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objc_msgSend's New Prototype

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Posted at 2019-10-11 12:09 |RSS feed (Full text feed) |Blog Index

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Tags:objc

objc_msgSend's New Prototype

byMike Ash

Apple's new OSes are out. If you've looked through the documentation, you may have noticed that the prototype for objc_msgSend has changed . Previously, it was declared as a function that took id , SEL , and variadic arguments after that, and returned id . Now it's declared as a function that takes and returns void . Similar functions like objc_msgSendSuper also became void / void . Why the change?

The True Prototype

There's a big and surprisingly difficult question behind this: what is the true prototype of objc_msgSend ? That is to say, what parameters does it actually take, and what does it actually return? This question doesn't have a straightforward answer.

You may have heard that objc_msgSend is implemented in assembly because it's so commonly called that it needs every bit of performance it can get. This is true, but not entirely complete. It's not possible to implement it in C at any speed.

The fast path of objc_msgSend does a few critical things:

  1. Load the class of the object.
  2. Look up the selector in that class's method cache.
  3. Jump to the method implementation found in the cache.

From the perspective of the method implementation, it looks like the caller invoked it directly. Because objc_msgSend jumps straight to the method implementation without making a function call, it effectively disappears once its job is done. The implementation is careful not to disturb any of the registers that can be used to pass arguments to a function. The caller calls objc_msgSend as if it was going to directly call the method implementation, passing all of the parameters in the same way it would for a direct function call. Once objc_msgSend looks up the implementation and jumps to it, those parameters are still exactly where the implementation expects them to be. When the implementation returns, it returns directly to the caller, and the return value is provided by the standard mechanism.

This answers the above question: the prototype of objc_msgSend is that of the method implementation it ends up calling.

But wait, isn't the whole point of dynamic method lookup and message sending that you don't know what method implementation you'll be calling? This is true! However, you do know what type signature the implementation will have. The compiler can get this information from the declaration of the method in an @interface or @protocol block, and uses that to generate the appropriate parameter passing and return value fetching code. If you override a method, the compiler complains if you don't match the type signature. It's possible to work around this by hiding declarations or adding methods at runtime, and in that case you can end up with a type signature for a method implementation that doesn't match the call site. The behavior of such a call then depends on how those two type signatures match up at the ABI level, with anything from perfectly reasonable and correct behavior (if the ABIs match so all the parameters happen to line up) to complete nonsense (if they don't).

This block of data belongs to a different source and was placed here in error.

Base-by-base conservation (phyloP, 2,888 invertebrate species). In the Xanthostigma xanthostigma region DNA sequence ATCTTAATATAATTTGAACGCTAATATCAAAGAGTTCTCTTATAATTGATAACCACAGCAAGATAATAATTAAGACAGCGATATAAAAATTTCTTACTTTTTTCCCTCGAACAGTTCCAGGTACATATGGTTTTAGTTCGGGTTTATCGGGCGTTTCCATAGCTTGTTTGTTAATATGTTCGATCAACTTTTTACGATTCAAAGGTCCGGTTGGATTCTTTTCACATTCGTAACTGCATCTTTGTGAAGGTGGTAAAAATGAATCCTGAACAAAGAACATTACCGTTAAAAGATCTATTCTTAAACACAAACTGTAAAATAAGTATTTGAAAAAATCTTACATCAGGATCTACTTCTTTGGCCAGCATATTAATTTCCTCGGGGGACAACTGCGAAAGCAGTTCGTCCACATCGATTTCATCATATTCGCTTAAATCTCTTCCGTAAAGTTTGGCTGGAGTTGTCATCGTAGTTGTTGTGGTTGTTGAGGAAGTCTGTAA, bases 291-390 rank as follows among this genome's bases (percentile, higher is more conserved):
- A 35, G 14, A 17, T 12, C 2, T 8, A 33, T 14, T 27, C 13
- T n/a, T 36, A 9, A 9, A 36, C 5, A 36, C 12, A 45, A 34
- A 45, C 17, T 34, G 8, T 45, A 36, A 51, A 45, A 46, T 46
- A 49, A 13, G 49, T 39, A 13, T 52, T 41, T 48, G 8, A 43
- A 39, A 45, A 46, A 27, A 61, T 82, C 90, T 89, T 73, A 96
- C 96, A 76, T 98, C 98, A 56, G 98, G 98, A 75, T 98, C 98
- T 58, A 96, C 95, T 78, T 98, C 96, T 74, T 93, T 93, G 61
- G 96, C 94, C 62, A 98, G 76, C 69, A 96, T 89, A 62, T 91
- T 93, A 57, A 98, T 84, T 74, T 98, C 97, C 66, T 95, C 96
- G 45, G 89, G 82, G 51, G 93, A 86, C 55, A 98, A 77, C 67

This hints at an answer to this article's question: the old prototype worked in some circumstances (when the ABIs matched) and failed strangely in others (when the ABIs didn't match). The new prototype never works unless you cast it to the appropriate type first. As long as you cast it to the correct type, it always works. The new way of doing things thus encourages doing things correctly and makes it harder to do things wrong.

The Minimal Prototype

Although the prototype of objc_msgSend depends on the method implementation that will be called, there are two things that are common across all method implementations: the first parameter is always id self , and the second parameter is always SEL _cmd . The number and type of any additional parameters is unknown, as is the return type, but those two parameters are known. objc_msgSend needs these two pieces of information to perform its method dispatch work, so they always have to be in the same place for it to be able to find them.

We could write an approximate generalized prototype for objc_msgSend to represent this:

??? objc_msgSend(id self, SEL _cmd, ???)

Where ??? means that we don't know, and it depends on the particular method implementation that will be called. Of course, C has no way to represent a wildcard like this.

For the return value, we can try to pick something common. Since Objective-C is all about objects, it would make sense to assume the return value is id :

id objc_msgSend(id self, SEL _cmd, ???)

This not only covers cases where the return value is an object, but also cases where it's void and some other cases where it's a different type but the value isn't used.

How about the parameters? C actually does have a way to indicate an arbitrary number of parameters of arbitrary types, in the form of variadic function prototypes. An ellipsis at the end of the parameter list means that a variable number of arbitrarily typed values follows:

id objc_msgSend(id self, SEL _cmd, ...)

This is exactly what the prototype used to be before the recent change.

ABI Mismatches